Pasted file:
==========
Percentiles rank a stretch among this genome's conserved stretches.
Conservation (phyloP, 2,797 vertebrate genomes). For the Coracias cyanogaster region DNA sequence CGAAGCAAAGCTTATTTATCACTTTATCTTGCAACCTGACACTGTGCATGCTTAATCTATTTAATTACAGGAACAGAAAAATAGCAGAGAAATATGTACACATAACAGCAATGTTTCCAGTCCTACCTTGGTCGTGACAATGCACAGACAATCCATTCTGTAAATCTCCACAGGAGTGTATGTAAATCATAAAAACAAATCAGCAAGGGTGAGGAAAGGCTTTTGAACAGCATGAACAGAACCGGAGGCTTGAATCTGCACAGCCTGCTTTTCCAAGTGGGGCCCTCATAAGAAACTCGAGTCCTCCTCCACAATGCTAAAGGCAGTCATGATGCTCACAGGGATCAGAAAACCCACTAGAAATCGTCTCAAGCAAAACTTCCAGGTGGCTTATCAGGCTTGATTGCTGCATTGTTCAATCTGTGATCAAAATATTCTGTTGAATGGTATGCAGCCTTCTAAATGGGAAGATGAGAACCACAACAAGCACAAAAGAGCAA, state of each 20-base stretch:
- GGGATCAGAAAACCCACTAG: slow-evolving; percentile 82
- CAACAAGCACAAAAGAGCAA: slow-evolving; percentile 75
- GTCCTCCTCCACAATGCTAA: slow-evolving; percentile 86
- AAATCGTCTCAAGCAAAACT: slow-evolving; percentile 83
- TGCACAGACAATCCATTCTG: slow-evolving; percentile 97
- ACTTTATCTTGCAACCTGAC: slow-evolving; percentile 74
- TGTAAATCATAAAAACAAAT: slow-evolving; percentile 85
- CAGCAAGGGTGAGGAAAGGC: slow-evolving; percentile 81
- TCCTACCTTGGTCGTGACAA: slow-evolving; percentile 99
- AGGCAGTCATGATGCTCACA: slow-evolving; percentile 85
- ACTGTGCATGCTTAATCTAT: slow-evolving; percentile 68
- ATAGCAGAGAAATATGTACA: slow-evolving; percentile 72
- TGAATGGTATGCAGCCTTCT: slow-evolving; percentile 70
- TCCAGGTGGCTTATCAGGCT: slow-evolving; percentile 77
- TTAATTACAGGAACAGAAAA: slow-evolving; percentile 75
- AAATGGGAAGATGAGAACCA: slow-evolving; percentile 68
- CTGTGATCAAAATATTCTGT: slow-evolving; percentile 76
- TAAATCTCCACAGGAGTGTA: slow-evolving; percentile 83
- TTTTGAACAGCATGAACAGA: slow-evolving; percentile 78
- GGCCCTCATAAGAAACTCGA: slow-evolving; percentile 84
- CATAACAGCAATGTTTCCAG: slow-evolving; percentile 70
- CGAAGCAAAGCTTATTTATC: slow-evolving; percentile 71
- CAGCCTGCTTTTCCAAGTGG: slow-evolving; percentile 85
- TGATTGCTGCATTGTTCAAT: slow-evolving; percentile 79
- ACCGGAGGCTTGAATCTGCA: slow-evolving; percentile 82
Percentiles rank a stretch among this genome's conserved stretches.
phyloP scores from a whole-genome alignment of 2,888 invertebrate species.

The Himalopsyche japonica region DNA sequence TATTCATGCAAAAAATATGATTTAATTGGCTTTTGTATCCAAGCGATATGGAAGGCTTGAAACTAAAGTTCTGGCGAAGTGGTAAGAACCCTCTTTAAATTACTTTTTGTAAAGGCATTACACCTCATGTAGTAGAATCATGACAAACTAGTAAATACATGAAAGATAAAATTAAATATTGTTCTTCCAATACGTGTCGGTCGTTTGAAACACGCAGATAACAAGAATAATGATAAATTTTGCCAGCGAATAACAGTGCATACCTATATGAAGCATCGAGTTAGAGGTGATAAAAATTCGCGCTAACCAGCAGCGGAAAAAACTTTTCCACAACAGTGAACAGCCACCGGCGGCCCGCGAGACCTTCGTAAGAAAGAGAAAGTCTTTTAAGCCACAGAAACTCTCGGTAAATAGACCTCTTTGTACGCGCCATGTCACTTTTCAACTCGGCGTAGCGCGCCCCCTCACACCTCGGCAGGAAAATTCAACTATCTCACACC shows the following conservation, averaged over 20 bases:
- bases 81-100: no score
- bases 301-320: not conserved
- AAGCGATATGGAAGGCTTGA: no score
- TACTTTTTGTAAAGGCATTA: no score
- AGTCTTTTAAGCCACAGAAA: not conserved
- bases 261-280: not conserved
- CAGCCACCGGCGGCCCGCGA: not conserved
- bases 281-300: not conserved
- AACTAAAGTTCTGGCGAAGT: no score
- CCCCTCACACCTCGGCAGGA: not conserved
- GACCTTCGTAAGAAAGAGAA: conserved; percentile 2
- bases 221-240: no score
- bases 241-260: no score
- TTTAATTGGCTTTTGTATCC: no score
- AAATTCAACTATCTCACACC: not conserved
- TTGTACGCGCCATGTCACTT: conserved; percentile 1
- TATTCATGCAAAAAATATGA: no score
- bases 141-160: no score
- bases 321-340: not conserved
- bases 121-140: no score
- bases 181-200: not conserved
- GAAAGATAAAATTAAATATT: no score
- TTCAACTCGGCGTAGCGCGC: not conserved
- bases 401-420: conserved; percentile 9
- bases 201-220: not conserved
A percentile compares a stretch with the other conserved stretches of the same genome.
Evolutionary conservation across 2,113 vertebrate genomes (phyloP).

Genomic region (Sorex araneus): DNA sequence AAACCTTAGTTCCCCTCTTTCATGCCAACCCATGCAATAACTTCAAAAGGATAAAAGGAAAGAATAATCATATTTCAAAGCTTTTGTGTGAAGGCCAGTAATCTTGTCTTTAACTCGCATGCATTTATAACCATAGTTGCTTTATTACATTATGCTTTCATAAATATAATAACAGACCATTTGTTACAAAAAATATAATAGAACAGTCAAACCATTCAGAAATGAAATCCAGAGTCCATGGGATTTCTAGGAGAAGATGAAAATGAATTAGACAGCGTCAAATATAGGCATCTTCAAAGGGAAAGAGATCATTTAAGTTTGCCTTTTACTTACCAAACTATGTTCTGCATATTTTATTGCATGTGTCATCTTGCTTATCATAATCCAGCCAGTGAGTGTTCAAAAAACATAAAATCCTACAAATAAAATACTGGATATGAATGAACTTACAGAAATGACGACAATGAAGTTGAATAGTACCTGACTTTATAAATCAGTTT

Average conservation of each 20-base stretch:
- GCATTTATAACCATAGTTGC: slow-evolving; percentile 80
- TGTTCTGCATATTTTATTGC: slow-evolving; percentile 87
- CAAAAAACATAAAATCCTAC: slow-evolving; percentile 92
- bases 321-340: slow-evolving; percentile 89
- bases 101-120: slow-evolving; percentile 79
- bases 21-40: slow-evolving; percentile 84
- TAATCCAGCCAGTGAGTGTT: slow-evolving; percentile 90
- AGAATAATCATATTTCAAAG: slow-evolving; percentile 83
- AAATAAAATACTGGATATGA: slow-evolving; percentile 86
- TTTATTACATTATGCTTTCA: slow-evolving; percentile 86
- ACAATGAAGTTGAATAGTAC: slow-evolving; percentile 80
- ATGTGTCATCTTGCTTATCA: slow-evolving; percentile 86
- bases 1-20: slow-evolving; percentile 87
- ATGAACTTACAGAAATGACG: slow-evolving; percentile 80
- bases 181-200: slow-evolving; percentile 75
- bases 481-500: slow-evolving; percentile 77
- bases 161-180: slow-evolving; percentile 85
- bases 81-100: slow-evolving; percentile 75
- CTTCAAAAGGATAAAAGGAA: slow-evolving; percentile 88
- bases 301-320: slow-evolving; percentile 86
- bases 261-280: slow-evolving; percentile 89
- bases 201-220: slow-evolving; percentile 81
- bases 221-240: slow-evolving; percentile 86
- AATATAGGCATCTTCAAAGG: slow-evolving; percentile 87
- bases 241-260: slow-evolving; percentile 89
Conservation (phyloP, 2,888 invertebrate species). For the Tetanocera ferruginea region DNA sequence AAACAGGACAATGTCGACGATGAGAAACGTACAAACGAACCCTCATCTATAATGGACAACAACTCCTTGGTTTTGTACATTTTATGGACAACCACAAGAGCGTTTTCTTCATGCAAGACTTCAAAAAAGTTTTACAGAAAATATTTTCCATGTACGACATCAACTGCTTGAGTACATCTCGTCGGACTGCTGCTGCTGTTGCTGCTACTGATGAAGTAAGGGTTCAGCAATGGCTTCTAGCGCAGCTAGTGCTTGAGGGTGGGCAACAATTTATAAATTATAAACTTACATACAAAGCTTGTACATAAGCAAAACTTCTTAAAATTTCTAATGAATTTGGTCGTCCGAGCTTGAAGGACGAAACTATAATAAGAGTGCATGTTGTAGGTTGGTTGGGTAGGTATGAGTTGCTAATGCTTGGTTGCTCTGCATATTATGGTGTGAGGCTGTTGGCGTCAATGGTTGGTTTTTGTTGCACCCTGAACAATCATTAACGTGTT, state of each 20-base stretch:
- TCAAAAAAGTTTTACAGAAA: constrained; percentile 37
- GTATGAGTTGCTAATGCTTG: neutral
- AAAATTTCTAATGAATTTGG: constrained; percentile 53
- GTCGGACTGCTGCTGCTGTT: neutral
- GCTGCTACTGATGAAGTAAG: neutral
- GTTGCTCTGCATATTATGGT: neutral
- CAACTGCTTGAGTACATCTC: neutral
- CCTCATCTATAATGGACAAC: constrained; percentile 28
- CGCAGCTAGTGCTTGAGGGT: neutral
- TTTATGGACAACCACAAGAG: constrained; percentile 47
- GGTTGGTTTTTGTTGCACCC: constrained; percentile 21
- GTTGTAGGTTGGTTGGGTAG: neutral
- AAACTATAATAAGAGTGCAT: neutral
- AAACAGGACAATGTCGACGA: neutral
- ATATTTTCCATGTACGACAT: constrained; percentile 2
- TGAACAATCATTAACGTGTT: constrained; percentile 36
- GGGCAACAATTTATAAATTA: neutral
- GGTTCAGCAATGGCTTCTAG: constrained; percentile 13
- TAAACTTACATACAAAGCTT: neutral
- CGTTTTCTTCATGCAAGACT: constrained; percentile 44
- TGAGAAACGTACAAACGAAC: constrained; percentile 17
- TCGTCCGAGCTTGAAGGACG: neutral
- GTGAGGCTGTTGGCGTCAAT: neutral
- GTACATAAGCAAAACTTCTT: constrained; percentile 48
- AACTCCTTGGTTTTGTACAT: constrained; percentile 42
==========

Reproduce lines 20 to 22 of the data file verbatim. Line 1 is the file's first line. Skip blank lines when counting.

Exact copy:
- TAAATCTCCACAGGAGTGTA: slow-evolving; percentile 83
- TTTTGAACAGCATGAACAGA: slow-evolving; percentile 78
- GGCCCTCATAAGAAACTCGA: slow-evolving; percentile 84